To apply, please submit (1) a cover letter, detailing teaching approaches and experience as well as research interests; (2) a curriculum vitae; and (3) three letters of recommendation to:  Professor Robert Bennett, Chair of the Search Committee, Department of Classics, Kenyon College, Gambier, Ohio 43022, by Friday, February 18, 2005. Inquiries should be directed to the Chair:, (740) 427-5060.  Review of applications will begin February 18 and will continue until the position is filled.  Telephone interviews will be conducted, and finalists will be invited to campus.

Kenyon College offers competitive salaries and a benefit package that may be extended to cover spouses, domestic partners, and dependents.  An Equal Opportunity Employer, the College encourages the applications of women and minority candidates.

... seen on AegeaNet

::Friday, January 28, 2005 4:47:21 AM::
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~ Online Forum at the AJA

The American Journal of Archaeology has set up a forum  to "discuss controversial, popular, or neglected topics in archaeology." Interestingly, the 'inaugural discussion', as it were, is on whether Troy VI was a trading centre and/or commercial city. What sets this particular forum apart from other such fora on the web is that discussion seems to take its departure from scholarly articles which have been linked to and are available online. We'll be watching this one closely and pray to Isidore of Seville that the thing doesn't get spammed into non-existence ... (folks who have listened/read me for years and years about a potential project to create an online 'group commentary' for some author: here's yet another model that could be used!)

::Friday, January 28, 2005 4:45:59 AM::
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~ Twelve Black Classicists

The Twelve Black Classicists (plus one) exhibition is getting some press coverage again, this time from the Holland Sentinel, which usefully gives a precis of each of their careers, inter alia:

Edward Wilmot Blyden (1832-1912) -- No school in the U.S. would accept him for theological studies, so he studied in Africa and became a professor of classics at and then president of Liberia College. He was the second black member of the American Philological Association (for the study of languages).

 Frazelia Campbell -- Graduated from the Institute for Colored Youth in Philadelphia in 1867, and went on to teach Latin, German and Spanish there before becoming principal of the school's female department. Also had a similar position at Allen University in Columbia, S.C.

Helen Maria Chesnutt -- Graduated from Smith College in 1902 and earned her master's degree in Latin from Columbia University. Co-authored a Latin textbook and taught Latin in Cleveland, where one of her pupils, poet Langston Hughes, named her as an inspirational teacher.

William Henry Crogman (1841-1931) -- Was a seaman before graduating from Atlanta University and becoming a professor of Greek and then president of Clark University.

John Wesley Gilbert (b. 1864) -- The son of slaves, Gilbert earned a master's degree in Greek and became the first African American to study at the American School in Athens, Greece. He taught Greek at Paine College until his death.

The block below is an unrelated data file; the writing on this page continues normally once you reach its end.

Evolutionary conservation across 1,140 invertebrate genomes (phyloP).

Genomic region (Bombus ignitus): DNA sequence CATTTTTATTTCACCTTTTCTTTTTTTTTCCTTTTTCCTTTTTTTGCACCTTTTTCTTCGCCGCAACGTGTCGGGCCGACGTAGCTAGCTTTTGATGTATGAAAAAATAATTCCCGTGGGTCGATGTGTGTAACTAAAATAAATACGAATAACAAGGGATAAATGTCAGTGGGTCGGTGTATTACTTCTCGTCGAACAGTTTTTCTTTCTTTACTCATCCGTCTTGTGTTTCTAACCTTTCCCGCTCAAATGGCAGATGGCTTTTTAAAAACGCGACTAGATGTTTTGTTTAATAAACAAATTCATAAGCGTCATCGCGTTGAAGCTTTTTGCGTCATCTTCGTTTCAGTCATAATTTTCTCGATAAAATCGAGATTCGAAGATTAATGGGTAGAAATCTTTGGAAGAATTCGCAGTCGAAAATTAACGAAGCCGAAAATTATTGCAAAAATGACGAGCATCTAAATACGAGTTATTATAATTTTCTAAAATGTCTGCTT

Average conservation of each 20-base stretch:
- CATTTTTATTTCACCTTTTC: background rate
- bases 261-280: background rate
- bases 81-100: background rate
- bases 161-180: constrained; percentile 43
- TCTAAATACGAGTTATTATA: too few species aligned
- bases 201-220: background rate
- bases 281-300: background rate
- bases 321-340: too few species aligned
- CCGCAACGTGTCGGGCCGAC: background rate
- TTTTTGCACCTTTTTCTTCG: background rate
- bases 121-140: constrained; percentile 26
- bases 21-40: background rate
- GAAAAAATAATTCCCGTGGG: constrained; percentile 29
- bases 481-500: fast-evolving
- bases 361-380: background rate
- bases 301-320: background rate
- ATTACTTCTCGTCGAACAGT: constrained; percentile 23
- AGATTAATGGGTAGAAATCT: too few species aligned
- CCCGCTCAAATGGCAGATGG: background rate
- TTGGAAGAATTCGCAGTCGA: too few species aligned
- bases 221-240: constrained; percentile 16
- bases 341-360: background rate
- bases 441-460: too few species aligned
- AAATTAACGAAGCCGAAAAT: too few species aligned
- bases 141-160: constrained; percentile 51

Richard Theodore Greener (1844-1922) -- Was the first African American to graduate from Harvard University and the first black member of the American Philological Association.

James Monroe Gregory (1849-1915) -- Graduated from Howard University in 1872 and became a professor of Latin there in 1875.

Wiley Lane (1852-1885) -- After graduating Phi Beta Kappa from Amherst College, Lane was appointed professor of Greek languages and literatures at Howard University -- the first black to hold such a position. After his untimely death, Frederick Douglass, one of the nation's leading spokespersons for racial equality, gave his eulogy.

George Morton Lightfoot -- Served as a professor of Latin at Howard University, where he founded the university's Classical Club. With a thesis on Roman satire, earned a master's degree in 1922 from the Catholic University of America in Washington, D.C.

Reuben Shannon Lovinggood (b. 1864) -- Born in Walhalla, S.C., amid great hardship, he went on to graduate with honors from Clark University. Served as president of Huston College in Austin, Tex., where he opened a classics department.

Lewis Baxter Moore (b. 1866) -- In 1896, earned one of the first doctorates awarded to a black person in the U.S., at the University of Pennsylvania with a dissertation titled "The Stage in Sophocles." Taught Latin and became an administrator at Howard University.

William Sanders Scarborough ((1852-1926) -- Born a slave in Macon, Ga., Scarborough earned his master's degree at Oberlin College and rose to become president of Wilberforce University. The author of a nationally recognized Greek textbook, he was the first black member of the Modern Language Association.

Daniel Barclay Williams (b. 1861) -- Became a professor of ancient languages at Virginia Normal and Collegiate Institute (now Virginia State University), the first state institution in Virginia to offer blacks a classical education.

Of course ... there's an excellent website to accompany the exhibiton (to which we've linked before, but it looks like it needs some traffic)